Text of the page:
People entered the set by a regular small door in the corner, to be bowled over by one massive, minimal cavernous space that was the war room. It’s triangular section meant it had a slopping ceiling so it was impossible to hang a light rigging onto it. The room was dominated by the round 6.7 meter diameter table, that seated 31 people, with a ring of lighting above the table which the only source to light the actors faces. All this was reflected in the pool like shiny black floor, creating a dramatic reverential space. Kuberic insisted that the table was covered with green baize, the fabric used cover poker tables. Even though it was to be filmed in black and white, he wanted to create the atmosphere of a poker game for the actors.
“Gentlemen, you can’t fight in here! This is the War Room!” President Merkin Muffley underlined that the talk-shop around this green table was the real battlefield, in a war that was fought with psychology rather than weapons. As in the point made by Dr. Strangelove about the nuclear bomb, “The whole point of the doomsday machine…is lost if you keep it a secret!”.
This space became so mythical that when President Reagan moved into The White House he wanted to see the War room. When he was told that there wasn’t one he replied that he thought there was, having seen it in Dr. Strangelove.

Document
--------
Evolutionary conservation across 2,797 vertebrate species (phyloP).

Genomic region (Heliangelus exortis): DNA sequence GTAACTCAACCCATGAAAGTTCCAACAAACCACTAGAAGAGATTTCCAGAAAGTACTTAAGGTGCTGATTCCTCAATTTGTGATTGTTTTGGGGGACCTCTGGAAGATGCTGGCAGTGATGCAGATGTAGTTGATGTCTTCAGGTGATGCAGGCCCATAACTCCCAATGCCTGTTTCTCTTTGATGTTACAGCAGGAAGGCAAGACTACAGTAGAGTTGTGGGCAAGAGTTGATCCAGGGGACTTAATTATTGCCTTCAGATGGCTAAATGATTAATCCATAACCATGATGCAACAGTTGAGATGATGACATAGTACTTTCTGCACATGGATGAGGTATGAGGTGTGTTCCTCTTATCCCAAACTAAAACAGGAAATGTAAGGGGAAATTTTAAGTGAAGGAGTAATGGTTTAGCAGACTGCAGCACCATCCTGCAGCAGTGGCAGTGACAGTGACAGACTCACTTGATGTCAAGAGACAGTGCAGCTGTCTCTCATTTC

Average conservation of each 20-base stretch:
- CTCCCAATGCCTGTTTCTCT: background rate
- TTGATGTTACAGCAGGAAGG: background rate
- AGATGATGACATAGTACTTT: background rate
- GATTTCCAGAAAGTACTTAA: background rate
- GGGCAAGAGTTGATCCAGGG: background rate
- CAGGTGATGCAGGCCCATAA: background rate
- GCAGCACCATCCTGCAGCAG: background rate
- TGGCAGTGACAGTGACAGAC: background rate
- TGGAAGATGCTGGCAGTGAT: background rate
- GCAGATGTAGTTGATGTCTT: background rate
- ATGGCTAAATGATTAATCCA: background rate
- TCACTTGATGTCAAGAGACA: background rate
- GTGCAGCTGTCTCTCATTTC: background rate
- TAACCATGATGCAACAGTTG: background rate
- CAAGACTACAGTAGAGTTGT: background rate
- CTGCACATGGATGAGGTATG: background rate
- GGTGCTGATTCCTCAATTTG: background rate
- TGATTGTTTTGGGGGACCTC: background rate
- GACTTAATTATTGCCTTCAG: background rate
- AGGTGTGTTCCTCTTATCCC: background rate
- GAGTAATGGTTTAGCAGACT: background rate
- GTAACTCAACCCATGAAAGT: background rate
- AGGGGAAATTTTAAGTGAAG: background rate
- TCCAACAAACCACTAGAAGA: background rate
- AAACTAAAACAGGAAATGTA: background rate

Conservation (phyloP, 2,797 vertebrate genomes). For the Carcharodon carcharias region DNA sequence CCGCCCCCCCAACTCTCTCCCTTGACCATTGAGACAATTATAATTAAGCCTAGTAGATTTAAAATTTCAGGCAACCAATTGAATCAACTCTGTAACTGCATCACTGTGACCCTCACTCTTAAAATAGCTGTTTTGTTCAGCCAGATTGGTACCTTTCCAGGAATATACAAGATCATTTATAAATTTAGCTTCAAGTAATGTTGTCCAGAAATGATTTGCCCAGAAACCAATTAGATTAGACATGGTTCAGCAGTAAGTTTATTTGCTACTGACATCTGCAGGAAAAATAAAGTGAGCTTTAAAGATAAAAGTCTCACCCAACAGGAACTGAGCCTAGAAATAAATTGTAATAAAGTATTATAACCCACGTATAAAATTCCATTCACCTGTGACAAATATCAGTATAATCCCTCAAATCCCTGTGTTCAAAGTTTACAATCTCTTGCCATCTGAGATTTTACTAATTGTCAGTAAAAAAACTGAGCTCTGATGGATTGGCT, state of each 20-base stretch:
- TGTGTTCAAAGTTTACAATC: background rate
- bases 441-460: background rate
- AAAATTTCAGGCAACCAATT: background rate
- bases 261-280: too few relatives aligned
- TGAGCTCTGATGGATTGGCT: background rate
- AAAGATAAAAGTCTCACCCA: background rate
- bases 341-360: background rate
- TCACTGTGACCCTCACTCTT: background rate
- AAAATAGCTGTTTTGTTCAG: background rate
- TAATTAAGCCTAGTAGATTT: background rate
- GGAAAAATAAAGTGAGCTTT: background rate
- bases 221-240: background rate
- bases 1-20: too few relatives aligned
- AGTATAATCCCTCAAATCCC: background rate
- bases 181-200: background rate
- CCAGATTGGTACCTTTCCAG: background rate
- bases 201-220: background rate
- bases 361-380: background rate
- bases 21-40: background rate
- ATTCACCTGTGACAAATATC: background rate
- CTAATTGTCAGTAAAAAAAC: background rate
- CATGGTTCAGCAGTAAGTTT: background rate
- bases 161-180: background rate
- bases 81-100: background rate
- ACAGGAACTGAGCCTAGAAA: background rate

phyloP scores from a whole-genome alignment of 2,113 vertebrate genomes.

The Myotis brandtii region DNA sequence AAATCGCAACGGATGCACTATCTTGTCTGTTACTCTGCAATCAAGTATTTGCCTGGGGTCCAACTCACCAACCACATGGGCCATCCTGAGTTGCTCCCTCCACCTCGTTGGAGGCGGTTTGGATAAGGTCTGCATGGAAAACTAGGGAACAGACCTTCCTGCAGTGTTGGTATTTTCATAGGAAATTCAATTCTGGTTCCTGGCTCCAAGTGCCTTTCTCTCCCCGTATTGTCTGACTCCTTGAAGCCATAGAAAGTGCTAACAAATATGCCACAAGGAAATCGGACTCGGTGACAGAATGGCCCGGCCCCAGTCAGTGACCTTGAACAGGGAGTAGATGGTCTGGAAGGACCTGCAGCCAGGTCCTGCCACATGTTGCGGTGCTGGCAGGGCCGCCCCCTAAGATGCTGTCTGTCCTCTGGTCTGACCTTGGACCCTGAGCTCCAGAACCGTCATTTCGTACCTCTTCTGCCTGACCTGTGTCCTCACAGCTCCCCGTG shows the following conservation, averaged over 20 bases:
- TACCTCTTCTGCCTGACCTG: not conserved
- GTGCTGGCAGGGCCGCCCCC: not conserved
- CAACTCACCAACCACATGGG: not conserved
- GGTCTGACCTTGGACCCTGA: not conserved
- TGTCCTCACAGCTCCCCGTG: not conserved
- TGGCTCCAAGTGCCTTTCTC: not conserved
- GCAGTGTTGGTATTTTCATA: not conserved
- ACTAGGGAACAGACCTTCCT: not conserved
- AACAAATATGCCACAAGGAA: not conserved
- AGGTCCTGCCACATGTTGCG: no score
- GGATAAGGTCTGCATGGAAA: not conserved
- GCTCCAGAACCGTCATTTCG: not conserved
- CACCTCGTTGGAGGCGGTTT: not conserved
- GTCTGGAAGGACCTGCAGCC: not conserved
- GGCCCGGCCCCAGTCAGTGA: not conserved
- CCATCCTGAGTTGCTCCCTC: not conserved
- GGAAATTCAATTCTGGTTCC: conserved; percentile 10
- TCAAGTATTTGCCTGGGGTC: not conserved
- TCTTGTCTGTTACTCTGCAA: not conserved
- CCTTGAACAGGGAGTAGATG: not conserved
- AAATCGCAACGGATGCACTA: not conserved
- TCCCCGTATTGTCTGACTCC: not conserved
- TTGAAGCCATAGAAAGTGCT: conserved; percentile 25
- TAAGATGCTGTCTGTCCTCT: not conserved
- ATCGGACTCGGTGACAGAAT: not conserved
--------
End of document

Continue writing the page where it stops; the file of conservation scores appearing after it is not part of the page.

While walking down rue Stephenson a while ago with the photographer Elena Perlino (In photo), I spotted a dumped 1950’s table in the street. I pulled it out from where it was half hidden to show Elena, as she could have been interested in taking it. She kind of hesitated and weighed it up and I looked a little closer too. On noticing that the wheels were rusted spotted and the veneer was chipped I started humming and hawing that it perhaps wasn’t such a great find, when at this moment, the guy in the photo came up. He was enthusiastic and if we weren’t taking it this table was definitely his baby. So I said to Elena that it wasn’t really worth it after all, and since he’s so bowled over by it let him have it.
So the guy went off delighted with his new old table, and I think it has a good home where it will but poor Elena, within a minute she realised that she loved this little table but had let it go. Now, weeks later, she still regrets letting it go. I’m afraid I can’t get the table back for her, I wish I’d encouraged her to keep it, though it’s too late now. But I can give her this post to remember it by, the nostalgia of something that nearly was. Sorry Elena, the next feral table that I find is yours.
“My table is now brightly, now dimly lighted. It’s temperature varies. It may receive an ink stain. One of it’s legs may be broken. It may be repaired, polished, and replaced part by part. But, for me, it remains the table at which I daily write.”
Ernst Mach 1838-1919 Austrian physicist.